Tunisia at a crossroads

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Tunisia was the birthplace of the Arab Spring and has long been held up as a model of stability and pluralism in volatile North Africa. But in 2015, a series of attacks sent shockwaves around the world.

On March 18, 2015, three gunmen shot 22 people, most of them foreign tourists, at the Bardo National Museum in Tunis. Just three months later, a 23-year-old gunman opened fire at a beach resort near the city of Sousse, killing 38 vacationers. In November, a suicide attack against a military bus in the nation’s capital took the lives of 12 members of the presidential guard. In each case, ISIS quickly claimed responsibility.

The violence is symptomatic of a larger problem. An estimated 1,500 to 3,000 Tunisians have left home and traveled to Iraq or Syria to fight. That figure is the highest of any African country, and the phenomenon is causing some to worry that the promise of the Arab Spring will be snuffed out by extremists. “The Arab world is like a big forest, and in this forest Tunisia is the only flower of democracy,” resort worker Habib Daguib told The Guardian after the Sousse attack. “The terrorists want to cut this flower.”

Tunisian Minister of Defense Farhat Horchani took office in February 2015 and has made it a priority to steer young Tunisians away from terrorism. A lawyer by training who specialized in constitutional and international law, Horchani told ADF in a written statement that he firmly believes his country will return to peace. He pointed out that Tunisia has a long history of practicing moderate Islam and a tradition of multiculturalism dating back nearly 3,000 years to the time of the Carthaginians.
“Temperance is the hallmark of Tunisia’s ancient and contemporary history,” Horchani wrote. “It was known for its role in spreading the values of cooperation, solidarity, dialogue and peace in the whole Mediterranean basin.”

But Horchani acknowledged that those values are now under attack. During the long rule of Tunisian dictator Zine El Abidine Ben Ali, religion of all types was closely regulated. All imams at major mosques were appointed by the Ministry of Religious Affairs, and Friday prayer sermons were approved by the government. According to a December 2015 report by the website Al-Monitor, radical clerics took advantage of the loosening of control after the Arab Spring uprisings to expand their influence. The report said that within one year of the fall of Ben Ali, about 400 mosques came under the control of Salafist clerics, and about 50 were advocating violence.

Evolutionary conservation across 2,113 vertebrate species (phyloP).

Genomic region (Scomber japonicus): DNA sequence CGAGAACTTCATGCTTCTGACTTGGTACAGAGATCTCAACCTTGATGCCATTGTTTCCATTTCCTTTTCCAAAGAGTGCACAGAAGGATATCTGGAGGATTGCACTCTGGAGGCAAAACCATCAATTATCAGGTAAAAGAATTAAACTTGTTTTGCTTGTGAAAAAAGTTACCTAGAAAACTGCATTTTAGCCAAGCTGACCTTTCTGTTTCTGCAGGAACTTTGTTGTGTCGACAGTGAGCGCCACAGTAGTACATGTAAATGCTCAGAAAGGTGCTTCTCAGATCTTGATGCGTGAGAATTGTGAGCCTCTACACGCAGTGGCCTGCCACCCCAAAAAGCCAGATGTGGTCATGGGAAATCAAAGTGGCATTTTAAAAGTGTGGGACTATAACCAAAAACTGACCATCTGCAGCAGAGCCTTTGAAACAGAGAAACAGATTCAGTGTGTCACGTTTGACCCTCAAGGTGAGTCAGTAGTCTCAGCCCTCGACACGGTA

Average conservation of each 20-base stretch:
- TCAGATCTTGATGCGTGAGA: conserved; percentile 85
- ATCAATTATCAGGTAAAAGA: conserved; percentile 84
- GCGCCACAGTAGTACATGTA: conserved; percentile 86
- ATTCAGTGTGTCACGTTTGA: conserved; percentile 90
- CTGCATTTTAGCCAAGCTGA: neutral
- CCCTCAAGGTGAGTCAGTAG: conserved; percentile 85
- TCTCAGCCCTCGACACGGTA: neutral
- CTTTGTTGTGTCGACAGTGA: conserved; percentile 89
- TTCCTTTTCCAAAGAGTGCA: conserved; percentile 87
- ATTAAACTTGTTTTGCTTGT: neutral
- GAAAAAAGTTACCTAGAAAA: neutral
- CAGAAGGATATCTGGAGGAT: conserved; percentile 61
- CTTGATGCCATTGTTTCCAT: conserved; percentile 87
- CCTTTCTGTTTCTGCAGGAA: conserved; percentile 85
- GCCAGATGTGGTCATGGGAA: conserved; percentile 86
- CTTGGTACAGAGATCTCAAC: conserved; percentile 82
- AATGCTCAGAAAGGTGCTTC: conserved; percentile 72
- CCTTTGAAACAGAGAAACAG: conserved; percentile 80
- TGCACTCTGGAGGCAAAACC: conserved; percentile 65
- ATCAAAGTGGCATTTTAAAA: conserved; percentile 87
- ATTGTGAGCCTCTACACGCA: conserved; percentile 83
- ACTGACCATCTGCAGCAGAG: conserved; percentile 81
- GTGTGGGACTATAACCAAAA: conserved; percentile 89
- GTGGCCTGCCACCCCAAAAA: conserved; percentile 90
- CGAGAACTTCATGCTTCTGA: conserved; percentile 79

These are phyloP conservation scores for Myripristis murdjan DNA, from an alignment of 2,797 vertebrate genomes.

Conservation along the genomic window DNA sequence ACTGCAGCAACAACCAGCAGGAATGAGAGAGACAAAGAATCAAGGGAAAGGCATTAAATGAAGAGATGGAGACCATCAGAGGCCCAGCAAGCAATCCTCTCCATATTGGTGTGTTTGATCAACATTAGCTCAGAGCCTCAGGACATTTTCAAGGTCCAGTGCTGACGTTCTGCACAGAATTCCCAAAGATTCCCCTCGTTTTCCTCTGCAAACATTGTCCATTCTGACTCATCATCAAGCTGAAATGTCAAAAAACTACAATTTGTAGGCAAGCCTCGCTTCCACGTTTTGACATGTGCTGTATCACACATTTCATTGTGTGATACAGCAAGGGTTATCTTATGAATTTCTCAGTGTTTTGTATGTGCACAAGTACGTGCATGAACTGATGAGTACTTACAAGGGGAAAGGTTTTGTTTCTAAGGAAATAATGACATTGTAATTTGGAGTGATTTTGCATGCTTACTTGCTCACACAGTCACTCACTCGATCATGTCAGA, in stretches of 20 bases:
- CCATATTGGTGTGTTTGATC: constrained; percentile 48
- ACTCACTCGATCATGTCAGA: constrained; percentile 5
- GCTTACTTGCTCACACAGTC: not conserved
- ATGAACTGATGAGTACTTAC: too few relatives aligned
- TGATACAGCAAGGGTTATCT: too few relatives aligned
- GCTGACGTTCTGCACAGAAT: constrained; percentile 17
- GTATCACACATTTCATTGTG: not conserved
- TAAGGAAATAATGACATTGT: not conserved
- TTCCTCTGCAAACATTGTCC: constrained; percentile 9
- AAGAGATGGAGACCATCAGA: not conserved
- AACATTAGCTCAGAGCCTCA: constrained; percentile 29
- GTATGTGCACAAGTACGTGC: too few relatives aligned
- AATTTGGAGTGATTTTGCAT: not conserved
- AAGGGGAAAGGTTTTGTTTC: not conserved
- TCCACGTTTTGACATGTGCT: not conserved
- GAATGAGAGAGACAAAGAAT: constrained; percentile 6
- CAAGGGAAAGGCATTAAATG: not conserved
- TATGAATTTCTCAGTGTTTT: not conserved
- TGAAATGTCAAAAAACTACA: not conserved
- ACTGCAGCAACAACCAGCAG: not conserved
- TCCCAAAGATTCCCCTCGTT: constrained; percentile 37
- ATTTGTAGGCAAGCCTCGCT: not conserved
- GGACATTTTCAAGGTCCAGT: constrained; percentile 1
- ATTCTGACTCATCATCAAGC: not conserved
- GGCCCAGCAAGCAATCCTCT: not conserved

Extremist preachers found a receptive audience in educated young Tunisians who were unable to find a job. According to the African Development Bank, the unemployment rate among the country’s young college graduates known as the “jeunes diplômés en chômage” generally hovers at 20 percent.

Horchani sees young people who are frustrated and aimless as a major threat to stability. “Joblessness, marginalization, poverty, and the absence of guidance and education are the reasons that young people are transformed into terrorists,” he wrote. “Extremists position themselves as the ‘saving cord’ from this disappointment.”

To reverse this trend, the Tunisian government has launched a number of initiatives. Mosques are being brought back under the supervision of the Ministry of Religious Affairs, imams who advocated violence have been removed, and a team of 600 officials is working to monitor religious extremism in the country’s mosques, Al-Monitor reported.

The country also is beginning to make progress militarily against ISIS affiliates. During 2014 and 2015, Soldiers located and cleared 79 terrorist encampments, the largest number of them in Mount Chaambi, near the country’s western border.

Horchani said Tunisia has been a victim of regional instability, most notably from Libya, which has lacked a central government since 2011. “It provides a fertile climate for the growth of terrorism and trafficking, which are two sides of the same coin,” he wrote.

To secure the border, Tunisia reinforced a natural land barrier between the two countries, using excavators to pile dirt and dig trenches filled with saltwater. Horchani said at the end of 2015 that the natural barrier was 87 percent complete, and the two nations’ shared border was secure and reinforced by electronic surveillance.

The military is continuing to emphasize professionalism, and Horchani noted that the institution gains credibility by being politically neutral and subordinate to civilian officials. “The power of the military stems from neutrality, patriotic belief and loyalty to the country,” he wrote.

As for the threat of terrorism, Horchani believes the nation needs a holistic approach that includes the military but also emphasizes education, democracy and responsiveness to social problems. “Fighting terrorism is a complete cultural project,” he wrote. He noted that the attacks on Tunisia have had a major impact on the nation’s tourism sector, which accounts for 14.5 percent of the nation’s gross domestic product, but the people of Tunisia remain unbowed.
“In spite of these operations and their negative impacts, life continues in our country in the economic, social and cultural domains,” he wrote. “Neighboring and partner countries are supporting us in countering terrorism and working to sensitize businessmen in investing in Tunisia and choosing it as a tourist destination. Despite these brutal attacks, terrorism cannot touch the unity of the state and its people.”



Written by Africa Defense Forum and republished with permission. The original article can be found here.